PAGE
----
This well-preserved (and renovated) fortified city takes visitors into the world of the Middle Ages. The walled town, known as the Cité, is a totally enclosed world of narrow, winding cobblestone lanes and quaint old houses. Must-see tourist attractions are the double-circuited ramparts with 54 towers and the 13th-14th-century Cathedral of Saint-Nazaire with spectacular stained-glass windows. One of the other popular things to do here is view the Bastille Day fireworks on July 14th.
Rugged seaside scenery, quaint fishing villages, and weathered seaports characterize this region. The ancient traditions and religious festivals famous for tourists. Brittany is also a mystical land of myths and legends. The local cuisine is delicious, best known for its savory buckwheat crêpes and sweet dessert crêpes. The quintessential Breton port is Saint-Malo surrounded by ancient walls. Quimper is a picture-postcard historic town with handsome half-timbered houses, pleasant squares, and an impressive Gothic cathedral. Other highlights of Brittany are the pristine sandy beaches, tiny remote islands, and ancient castles.
9.Gascony Region & Toulouse in the South of France
The rural area of Gascony and the city of Toulouse exude the sultry charm of southern France. Sunny and slow-paced, Gascony is an unspoiled countryside with a traditional character that has remained untouched by modernity. The rolling hills are blanketed with a patchwork of small farms and dotted with quiet little villages and ancient castles.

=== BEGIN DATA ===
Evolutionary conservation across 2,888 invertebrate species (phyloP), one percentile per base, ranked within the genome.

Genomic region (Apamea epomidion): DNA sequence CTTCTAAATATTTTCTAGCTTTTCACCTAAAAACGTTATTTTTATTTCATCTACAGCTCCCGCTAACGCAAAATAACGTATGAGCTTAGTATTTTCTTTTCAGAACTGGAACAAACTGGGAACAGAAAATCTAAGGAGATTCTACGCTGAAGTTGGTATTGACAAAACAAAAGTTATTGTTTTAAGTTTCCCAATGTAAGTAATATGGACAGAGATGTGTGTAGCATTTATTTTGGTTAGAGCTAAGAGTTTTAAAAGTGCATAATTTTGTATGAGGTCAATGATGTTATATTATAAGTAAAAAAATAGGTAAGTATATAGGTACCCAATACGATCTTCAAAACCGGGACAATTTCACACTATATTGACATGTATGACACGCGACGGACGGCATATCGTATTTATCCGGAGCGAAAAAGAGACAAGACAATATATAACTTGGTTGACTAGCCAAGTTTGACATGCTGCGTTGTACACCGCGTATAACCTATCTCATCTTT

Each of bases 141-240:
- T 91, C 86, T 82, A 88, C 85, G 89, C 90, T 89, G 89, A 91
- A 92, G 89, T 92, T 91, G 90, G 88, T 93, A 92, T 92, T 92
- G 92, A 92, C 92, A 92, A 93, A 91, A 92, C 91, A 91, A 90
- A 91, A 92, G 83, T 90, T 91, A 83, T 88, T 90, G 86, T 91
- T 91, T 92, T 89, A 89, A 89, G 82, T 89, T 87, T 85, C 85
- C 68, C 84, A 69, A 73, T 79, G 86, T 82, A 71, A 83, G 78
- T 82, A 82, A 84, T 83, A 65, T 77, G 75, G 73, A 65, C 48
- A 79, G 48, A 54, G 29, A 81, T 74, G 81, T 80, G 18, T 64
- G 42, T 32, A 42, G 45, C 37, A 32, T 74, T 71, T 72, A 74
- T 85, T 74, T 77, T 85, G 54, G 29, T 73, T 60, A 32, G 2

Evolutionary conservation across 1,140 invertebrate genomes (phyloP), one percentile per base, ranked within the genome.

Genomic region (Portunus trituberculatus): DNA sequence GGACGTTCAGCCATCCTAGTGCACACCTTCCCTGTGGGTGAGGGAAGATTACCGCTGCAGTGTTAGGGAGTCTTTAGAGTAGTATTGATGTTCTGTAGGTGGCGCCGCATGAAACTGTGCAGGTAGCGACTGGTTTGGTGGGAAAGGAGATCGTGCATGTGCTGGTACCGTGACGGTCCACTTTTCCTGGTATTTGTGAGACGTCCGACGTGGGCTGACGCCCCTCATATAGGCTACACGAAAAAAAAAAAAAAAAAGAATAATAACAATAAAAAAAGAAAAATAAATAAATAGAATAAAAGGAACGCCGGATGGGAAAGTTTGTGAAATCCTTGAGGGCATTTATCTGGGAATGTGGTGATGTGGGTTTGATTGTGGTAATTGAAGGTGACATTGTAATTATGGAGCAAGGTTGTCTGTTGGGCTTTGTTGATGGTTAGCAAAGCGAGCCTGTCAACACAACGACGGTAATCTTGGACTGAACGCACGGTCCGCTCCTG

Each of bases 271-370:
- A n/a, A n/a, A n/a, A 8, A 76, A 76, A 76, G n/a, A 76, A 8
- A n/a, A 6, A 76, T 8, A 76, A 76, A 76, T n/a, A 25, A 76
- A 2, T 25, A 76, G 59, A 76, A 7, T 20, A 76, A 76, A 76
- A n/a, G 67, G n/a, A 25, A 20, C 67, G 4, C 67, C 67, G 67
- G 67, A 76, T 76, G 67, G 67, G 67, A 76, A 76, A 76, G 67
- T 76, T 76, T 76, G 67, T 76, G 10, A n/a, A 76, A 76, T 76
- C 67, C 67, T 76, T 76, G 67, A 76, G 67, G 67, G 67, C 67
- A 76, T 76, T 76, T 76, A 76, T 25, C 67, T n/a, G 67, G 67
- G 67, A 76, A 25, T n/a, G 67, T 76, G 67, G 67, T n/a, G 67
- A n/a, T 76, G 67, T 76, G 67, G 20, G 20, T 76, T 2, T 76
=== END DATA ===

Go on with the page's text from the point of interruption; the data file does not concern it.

Steeped in history dating back to the 13th century, Toulouse is known as “The Pink City” because of its distinctive red-brick architecture. These buildings reflect the sunlight in a rosy-toned hue. While ambling the pleasant town squares and basking on outdoor café terraces in Toulouse, visitors soak up the laid-back vibe of this beautiful and balmy city.
The Parc Régional de Camargue, just 16 kilometers from Arles in Provence, is a place where visitors can take a breath of fresh air and enjoy the unspoiled natural scenery. Marshlands, meadows, salt flats, and pastures blanket the landscape. In this pristine UNESCO-listed Biosphere Reserve wild white horses roam free, and pink flamingoes flourish.
The nature reserve is home to over 300 bird species which makes it a paradise for bird-watching. Other famous fauna includes the native Camargue Bulls, which are raised for use in bullfighting.
11.Island of Corsica
Corsica has a rugged and raw beauty, seen in its dramatic coastal landscapes, pristine forests, and snowcapped mountains. The island is fringed with beautiful beaches, quiet bays, attractive fishing ports, and lively seaside cities, while the inland hillsides are crowned with ancient villages where time seems to standstill.
Sun-worshipping beach lovers and outdoorsy and sporty types are drawn to the island’s incomparable nature sites. The 1,000-kilometer shoreline offers crystal-clear waters that make it a paradise for snorkeling and scuba diving.